Persons having chronic non-affective psychosis had functional disability in the domains of cognition, mobility, self-care, getting along with people and participation. Highest level of functional disability was in the domain of participation and lowest level was in the domain of mobility. Family caregivers of persons having chronic non-affective psychosis have the potential for developing symptoms of anxiety and depression as some of the family caregivers were anxious and depressed. Self-esteem of family caregivers was found to be low in some of the caregivers which indicate they can go low on self-confidence and have difficulty in managing their life situations. Hence measure to deal with functional disability of persons with chronic non-affective psychosis is to be taken. Early identification of at risk family caregivers is to be done and appropriate referral sources are to be provided to them so that they will be able to balance their mental health and take proper care of their mentally ill relatives.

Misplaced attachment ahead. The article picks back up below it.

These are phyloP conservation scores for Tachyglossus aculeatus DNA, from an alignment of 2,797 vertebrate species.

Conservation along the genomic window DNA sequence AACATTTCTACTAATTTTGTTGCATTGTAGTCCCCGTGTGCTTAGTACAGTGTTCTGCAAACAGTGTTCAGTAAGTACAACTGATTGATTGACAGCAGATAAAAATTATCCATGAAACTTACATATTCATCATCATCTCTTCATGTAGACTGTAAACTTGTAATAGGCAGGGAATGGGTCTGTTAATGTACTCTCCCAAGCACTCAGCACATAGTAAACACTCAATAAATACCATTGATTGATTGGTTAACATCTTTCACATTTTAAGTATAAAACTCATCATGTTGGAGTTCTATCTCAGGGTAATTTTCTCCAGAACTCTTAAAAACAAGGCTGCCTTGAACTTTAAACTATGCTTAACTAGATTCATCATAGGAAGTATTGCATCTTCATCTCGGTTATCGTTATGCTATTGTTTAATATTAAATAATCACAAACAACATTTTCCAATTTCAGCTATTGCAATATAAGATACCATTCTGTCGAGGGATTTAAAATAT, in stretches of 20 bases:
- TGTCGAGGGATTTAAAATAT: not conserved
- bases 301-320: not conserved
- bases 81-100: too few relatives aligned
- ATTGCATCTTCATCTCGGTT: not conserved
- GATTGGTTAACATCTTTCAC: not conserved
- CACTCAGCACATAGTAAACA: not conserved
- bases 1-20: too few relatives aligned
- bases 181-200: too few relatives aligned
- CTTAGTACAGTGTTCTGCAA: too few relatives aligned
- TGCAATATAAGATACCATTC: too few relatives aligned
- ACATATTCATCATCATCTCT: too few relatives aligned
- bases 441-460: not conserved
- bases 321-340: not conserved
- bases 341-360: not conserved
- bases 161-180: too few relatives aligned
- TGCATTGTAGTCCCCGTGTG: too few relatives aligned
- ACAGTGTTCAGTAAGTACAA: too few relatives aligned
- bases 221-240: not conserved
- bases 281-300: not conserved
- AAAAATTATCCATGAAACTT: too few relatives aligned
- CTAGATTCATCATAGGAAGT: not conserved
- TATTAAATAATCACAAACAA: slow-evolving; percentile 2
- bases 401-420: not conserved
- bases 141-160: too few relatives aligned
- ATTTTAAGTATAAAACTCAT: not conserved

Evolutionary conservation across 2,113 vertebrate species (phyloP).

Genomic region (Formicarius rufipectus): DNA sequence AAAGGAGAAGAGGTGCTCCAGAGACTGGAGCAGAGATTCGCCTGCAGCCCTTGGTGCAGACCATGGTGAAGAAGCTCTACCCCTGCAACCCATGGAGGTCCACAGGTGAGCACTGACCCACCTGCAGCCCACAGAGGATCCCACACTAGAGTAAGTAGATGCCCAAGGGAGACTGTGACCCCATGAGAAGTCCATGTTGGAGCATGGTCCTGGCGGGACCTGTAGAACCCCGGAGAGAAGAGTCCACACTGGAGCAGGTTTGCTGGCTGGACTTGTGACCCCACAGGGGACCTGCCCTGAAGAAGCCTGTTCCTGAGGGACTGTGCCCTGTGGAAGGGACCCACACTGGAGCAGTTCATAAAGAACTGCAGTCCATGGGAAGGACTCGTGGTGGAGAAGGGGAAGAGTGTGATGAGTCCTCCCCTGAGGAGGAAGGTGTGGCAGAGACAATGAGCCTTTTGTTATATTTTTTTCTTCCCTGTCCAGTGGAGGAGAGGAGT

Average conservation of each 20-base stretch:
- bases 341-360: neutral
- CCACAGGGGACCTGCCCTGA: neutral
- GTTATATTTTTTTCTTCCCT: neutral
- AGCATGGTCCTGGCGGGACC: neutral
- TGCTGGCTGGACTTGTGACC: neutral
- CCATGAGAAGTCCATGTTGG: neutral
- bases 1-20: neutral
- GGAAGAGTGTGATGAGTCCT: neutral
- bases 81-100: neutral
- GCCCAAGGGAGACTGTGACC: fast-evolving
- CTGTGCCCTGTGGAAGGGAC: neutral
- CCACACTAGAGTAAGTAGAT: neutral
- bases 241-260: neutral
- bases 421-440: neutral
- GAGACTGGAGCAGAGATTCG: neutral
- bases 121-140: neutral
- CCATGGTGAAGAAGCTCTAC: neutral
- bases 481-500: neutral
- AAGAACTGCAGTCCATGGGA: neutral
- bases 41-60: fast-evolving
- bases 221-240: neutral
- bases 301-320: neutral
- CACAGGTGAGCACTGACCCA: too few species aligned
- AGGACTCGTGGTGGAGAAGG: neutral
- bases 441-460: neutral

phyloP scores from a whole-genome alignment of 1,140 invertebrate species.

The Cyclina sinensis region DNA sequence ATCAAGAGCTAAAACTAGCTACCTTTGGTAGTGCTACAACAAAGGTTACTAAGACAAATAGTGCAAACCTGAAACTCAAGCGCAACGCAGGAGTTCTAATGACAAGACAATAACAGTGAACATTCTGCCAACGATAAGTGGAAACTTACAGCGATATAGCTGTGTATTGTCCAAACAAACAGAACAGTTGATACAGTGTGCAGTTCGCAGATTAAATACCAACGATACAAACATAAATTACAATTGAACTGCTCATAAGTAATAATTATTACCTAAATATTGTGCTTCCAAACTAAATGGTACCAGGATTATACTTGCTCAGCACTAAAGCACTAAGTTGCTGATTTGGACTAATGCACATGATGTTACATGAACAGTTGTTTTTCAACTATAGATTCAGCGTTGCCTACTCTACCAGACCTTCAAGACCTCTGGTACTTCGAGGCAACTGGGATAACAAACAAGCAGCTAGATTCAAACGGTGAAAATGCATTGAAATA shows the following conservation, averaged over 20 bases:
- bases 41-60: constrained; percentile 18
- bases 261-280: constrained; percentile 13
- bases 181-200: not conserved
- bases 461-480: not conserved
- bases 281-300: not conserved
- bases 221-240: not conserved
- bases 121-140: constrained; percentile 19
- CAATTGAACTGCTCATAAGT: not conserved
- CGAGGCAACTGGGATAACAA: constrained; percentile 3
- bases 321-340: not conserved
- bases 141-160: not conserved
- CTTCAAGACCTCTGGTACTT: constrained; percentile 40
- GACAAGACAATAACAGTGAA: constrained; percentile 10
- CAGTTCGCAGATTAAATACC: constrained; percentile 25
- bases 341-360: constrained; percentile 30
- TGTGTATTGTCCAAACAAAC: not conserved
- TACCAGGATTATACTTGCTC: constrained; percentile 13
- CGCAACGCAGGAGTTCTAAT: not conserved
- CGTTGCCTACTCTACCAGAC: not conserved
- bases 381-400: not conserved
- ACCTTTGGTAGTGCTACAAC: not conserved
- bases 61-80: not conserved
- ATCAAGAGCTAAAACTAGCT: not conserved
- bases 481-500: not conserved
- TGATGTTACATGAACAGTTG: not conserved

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    Tables

  [Table 1], [Table 2], [Table 3]